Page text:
• The carbon project will be verified in the first few years of the project to issue the initial carbon credits. But the biggest benefits become available towards the end of the project, because the project produces only ex-post carbon credits.

Flow of capital and services


The finance case concerns an investment of US $14.5 million in the project as a combination of debt through a special-purpose vehicle (SPV) and as private equity in a newly created limited company (LC) for the processing plant. Through the SPV, the fund makes loans to cooperatives for on-lending as microcredit to their members to pay for the transition towards sustainable land use. The LC builds new infrastructure and purchases the necessary equipment. All assets belong to the LC. Initially, the LC will be co-owned by the fund and the participating cooperatives, while controlled by the fund. On termination of the project, assets will be transferred to the cooperatives following a transition plan with a clearly defined exit value. The overall expected internal rate of return of the project is around 12%.

Risk management

Several risk-mitigation strategies are deployed to reduce risks associated with this finance case:

  • To reduce internal risks such as defaults, bankruptcy, poor governance and delays, safeguards are put in place including the participation of multiple cooperatives, collective guarantees on the carbon offsets and coop sales volumes, disbursements by milestone, and transfer of members to another coop in case of bankruptcy of their coop;
  • To mitigate risks around decreases in commodity and carbon credit prices, the revenue base is diversified (coffee, timber, carbon, as well as revenues from mill and commercialization), and rescheduling of debt is made possible;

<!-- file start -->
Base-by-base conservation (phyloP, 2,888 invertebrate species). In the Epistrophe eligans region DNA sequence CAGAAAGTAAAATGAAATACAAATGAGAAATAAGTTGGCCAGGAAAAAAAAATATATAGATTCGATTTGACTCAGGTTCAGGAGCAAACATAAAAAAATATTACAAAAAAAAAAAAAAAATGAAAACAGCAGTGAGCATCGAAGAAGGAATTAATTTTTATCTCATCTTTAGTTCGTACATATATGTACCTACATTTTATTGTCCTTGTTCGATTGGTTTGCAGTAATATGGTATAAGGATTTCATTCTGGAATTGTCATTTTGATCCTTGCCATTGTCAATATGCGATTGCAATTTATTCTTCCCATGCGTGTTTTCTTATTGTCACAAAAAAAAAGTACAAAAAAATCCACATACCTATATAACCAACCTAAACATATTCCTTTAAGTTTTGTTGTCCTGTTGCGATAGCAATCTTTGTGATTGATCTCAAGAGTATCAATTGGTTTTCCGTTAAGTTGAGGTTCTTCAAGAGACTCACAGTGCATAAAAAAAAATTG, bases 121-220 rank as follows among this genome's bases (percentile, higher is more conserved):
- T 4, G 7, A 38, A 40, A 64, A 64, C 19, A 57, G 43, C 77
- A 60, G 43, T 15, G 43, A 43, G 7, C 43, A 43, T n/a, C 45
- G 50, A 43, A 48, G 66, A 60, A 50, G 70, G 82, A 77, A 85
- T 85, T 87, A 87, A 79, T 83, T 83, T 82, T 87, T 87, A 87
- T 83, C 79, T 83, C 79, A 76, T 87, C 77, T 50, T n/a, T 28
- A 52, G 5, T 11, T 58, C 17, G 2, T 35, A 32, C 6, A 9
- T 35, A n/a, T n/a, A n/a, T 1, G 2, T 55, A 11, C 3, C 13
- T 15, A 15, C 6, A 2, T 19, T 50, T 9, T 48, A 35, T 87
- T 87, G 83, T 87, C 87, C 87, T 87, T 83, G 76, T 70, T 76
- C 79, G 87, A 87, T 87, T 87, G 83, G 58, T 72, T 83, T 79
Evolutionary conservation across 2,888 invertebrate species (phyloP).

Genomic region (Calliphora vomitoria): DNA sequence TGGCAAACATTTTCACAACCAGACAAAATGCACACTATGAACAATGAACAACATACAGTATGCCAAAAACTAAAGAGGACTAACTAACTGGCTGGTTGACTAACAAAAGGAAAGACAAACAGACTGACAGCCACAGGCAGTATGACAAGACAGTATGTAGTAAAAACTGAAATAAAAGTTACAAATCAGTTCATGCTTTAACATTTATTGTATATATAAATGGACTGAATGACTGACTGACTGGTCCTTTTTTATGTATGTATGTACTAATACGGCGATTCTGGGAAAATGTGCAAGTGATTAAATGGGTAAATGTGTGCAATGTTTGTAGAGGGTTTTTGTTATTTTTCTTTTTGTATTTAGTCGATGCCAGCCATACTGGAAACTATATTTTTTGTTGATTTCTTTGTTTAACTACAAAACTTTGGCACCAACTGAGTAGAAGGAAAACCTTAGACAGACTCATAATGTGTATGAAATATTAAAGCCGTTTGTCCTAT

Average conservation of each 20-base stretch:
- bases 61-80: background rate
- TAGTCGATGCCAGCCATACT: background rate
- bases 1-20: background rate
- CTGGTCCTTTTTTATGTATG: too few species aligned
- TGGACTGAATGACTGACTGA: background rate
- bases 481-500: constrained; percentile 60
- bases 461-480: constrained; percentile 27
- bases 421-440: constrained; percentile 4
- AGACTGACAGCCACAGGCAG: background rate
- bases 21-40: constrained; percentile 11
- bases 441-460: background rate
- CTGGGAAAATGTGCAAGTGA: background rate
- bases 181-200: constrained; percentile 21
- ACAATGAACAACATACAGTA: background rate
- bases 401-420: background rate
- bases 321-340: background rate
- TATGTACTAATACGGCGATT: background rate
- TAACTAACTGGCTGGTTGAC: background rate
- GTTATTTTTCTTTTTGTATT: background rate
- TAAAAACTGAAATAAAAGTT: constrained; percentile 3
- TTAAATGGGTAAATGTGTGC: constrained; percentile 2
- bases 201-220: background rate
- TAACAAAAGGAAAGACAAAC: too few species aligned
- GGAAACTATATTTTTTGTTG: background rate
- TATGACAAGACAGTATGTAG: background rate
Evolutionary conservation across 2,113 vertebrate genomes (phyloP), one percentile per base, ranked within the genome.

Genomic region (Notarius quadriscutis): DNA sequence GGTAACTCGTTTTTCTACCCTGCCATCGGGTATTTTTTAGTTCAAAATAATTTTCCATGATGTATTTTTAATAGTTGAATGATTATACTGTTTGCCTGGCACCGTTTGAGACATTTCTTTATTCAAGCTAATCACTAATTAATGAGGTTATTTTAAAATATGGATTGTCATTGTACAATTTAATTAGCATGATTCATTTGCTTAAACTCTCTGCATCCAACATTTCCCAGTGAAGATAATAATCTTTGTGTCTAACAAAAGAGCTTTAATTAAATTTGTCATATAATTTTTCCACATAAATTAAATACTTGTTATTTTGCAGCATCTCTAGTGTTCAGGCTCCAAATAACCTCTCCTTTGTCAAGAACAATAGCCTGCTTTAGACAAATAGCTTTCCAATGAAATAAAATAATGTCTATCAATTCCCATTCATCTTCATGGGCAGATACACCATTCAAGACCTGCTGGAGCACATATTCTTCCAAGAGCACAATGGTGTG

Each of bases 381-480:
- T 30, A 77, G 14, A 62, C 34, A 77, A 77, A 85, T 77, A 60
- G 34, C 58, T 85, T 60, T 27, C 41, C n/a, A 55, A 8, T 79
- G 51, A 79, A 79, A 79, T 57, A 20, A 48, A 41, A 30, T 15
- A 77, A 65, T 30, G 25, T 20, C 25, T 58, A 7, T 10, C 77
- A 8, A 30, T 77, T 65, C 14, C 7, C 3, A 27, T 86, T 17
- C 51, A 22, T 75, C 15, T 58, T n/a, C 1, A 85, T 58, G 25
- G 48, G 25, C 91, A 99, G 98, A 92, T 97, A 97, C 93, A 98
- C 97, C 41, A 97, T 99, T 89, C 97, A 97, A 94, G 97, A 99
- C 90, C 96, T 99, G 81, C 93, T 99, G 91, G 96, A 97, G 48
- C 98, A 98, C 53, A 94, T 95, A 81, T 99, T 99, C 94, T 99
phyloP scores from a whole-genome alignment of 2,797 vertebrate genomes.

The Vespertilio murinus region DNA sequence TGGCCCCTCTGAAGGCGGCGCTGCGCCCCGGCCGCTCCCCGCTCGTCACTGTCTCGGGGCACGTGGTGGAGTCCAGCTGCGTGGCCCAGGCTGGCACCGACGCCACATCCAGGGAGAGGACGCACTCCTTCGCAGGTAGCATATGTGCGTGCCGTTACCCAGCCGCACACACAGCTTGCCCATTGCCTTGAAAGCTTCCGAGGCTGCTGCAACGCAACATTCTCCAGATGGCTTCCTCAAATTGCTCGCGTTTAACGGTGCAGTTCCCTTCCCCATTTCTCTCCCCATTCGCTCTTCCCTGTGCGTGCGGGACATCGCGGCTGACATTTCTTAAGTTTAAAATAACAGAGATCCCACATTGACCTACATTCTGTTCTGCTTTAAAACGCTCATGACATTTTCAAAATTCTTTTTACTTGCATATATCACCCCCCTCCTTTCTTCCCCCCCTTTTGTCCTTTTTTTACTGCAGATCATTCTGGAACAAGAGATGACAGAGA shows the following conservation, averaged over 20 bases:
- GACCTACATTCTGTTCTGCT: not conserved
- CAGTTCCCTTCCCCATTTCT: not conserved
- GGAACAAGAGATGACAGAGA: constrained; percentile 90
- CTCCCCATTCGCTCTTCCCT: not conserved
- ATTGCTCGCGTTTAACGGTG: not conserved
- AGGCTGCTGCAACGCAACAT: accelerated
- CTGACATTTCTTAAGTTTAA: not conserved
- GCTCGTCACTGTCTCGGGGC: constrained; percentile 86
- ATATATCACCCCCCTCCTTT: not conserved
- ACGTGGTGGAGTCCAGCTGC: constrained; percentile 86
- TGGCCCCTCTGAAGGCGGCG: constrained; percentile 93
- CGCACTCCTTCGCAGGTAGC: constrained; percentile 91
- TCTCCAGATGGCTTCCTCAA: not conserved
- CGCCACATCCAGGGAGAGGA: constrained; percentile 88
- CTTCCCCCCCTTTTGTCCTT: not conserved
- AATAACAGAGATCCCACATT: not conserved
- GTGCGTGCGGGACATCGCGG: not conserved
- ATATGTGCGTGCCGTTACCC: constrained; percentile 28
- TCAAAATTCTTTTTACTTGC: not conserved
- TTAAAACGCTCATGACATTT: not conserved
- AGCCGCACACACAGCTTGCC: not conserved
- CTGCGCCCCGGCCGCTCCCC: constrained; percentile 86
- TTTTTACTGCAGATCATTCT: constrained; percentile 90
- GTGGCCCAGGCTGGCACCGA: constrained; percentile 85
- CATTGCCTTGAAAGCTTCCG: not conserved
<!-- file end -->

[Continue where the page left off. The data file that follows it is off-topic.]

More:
• To reduce natural risks, the project focuses on supporting climate-smart agriculture and reducing land degradation, as well as providing technical assistance to producers;
  • Use of technology (MINKA) for monitoring of progress and impact and use insights for adaptive management.

Technical assistance

The TAF provides additional support to this investment in order to reduce certain investment risks and maximize the projected impact of the project. The assistance provided includes:

  1. Building capacity of cooperatives and strengthening of women leadership to reduce risk and strengthen potential for sustained impact. Special attention is given to gender equality and empowerment. The amount of capacity building required is beyond what can be commercially expected from a private-sector partner;
  2. Support in producing hybrid coffee varieties to ensure higher climate change resilience and a stronger market position of cooperatives and smallholder producers;
  3. Value chain commercialization study to increase returns from timber production in the agroforestry system, to diversify income to cooperative members and reduce risks of defaults, for example;
  4. Support in establishing an LDN baseline and related monitoring to allow for adaptive management to maximize credible environmental and social returns from the project.

Projected impact

  • 8,250 hectares

    of degraded land are restored

  • 12,300 hectares

    of forest are protected

  • 2,000 producers

    reached and engaged

  • 1,29 million MtCO2eq

    of potential emissions reduction